El Cerrito is already well along on the road to gentrification, although it was never a poor area. Those cities have pretty good weather too.

I think the biggest thing holding West Contra Costa back from more gentrification is that unlike Hayward, for example, you can't realistically commute to the South Bay or Peninsula.
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Old 06-13-2017, 09:22 AM
 
Location: NorCal
212 posts, read 180,905 times
Reputation: 212
Quote:
Originally Posted by smashystyle View Post
El Cerrito is already well along on the road to gentrification, although it was never a poor area. Those cities have pretty good weather too.

I think the biggest thing holding West Contra Costa back from more gentrification is that unlike Hayward, for example, you can't realistically commute to the South Bay or Peninsula.
I would agree. I certainly would not want to commute that far. However, I knew a guy who used to work in Newark, and he would commute from Folsom everyday. I guess it just depends on the person and what they're willing to do...
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Old 06-13-2017, 09:36 AM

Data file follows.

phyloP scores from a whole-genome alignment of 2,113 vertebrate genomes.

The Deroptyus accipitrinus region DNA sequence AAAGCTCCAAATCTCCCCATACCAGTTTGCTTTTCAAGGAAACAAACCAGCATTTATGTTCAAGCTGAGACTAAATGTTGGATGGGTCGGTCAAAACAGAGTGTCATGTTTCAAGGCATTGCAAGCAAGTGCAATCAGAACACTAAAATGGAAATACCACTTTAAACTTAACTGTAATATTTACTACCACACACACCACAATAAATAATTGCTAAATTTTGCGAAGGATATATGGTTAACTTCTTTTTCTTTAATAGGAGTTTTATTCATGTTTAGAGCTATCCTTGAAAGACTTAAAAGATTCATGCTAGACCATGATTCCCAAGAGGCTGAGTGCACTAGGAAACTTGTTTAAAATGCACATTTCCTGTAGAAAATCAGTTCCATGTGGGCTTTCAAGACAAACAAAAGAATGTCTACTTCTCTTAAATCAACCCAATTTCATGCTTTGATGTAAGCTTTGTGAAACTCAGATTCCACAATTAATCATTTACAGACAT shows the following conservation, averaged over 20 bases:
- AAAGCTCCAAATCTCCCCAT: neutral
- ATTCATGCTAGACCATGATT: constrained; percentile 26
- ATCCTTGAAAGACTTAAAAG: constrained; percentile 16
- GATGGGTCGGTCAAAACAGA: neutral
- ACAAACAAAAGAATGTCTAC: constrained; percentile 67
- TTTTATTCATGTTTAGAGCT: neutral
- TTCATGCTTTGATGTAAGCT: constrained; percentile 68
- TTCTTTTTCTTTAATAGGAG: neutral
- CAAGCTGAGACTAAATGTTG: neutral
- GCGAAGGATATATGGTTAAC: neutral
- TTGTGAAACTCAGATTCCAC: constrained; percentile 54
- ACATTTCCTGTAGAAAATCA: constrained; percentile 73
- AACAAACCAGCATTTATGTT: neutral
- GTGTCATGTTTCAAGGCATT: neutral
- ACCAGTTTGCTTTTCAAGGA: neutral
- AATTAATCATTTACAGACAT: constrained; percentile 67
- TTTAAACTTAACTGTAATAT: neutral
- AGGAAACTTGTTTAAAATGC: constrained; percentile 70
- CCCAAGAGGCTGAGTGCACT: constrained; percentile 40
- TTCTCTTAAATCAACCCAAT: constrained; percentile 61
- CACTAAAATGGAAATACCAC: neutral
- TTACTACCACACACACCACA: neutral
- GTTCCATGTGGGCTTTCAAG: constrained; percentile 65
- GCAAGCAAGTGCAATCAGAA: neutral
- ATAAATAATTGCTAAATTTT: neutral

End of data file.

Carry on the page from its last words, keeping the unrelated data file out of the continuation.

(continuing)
Location: Paranoid State
13,047 posts, read 10,884,423 times
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Yeah, but it's still Hayward.

I thought the only people who voluntarily live in Hayward are in the Federal Witness Relocation Program.
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Old 06-13-2017, 09:40 AM
 
Location: Paranoid State
13,047 posts, read 10,884,423 times
Reputation: 15722
Quote:
Originally Posted by netaxcat View Post
Thanks for the information. And usually once Whole Food moves in to the area, other stores will follow.

The famous 'Whole Food Effect.'

Does the New Whole Foods in Your Neighborhood Increase Your Home Value? | US News Real Estate
There *is* a substantive problem to having a Whole Foods in the neighborhood. You'll have to replace that aging Clinton/Kaine bumper sticker on your Prius with a Trump bumper sticker just to be able to distinguish *your* Prius from all the others in the parking lot.

And, putting a Trump bumper sticker on your Prius will, of course, void the warranty.
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Old 06-13-2017, 02:32 PM
 
80 posts, read 69,446 times
Reputation: 82
The Hayward Hills is a hidden gem with sweeping view to the San Francisco bay, and nice bay weather.

And nowadays, with more folks (mostly from Peninsula, Palo Alto, and Tri-Valley) discovered it, the real estate price at Hayward Hills has been getting higher and higher.

I live in the Stonebrae County Club, Hayward Hills. It is is a private PGA-Tour 18-holes golf course. The last new house built on my street was just sold for almost $2M, and there was a waiting list.

TPC Stonebrae





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Old 06-13-2017, 03:53 PM
 
Location: San Francisco Bay Area, California
522 posts, read 508,254 times
Reputation: 616
Hayward, Vallejo, Richmond and East Palo Alto are all gentrifying. The only city in the Bay that seems to be getting poorer is Antioch, and that's on the outskirts.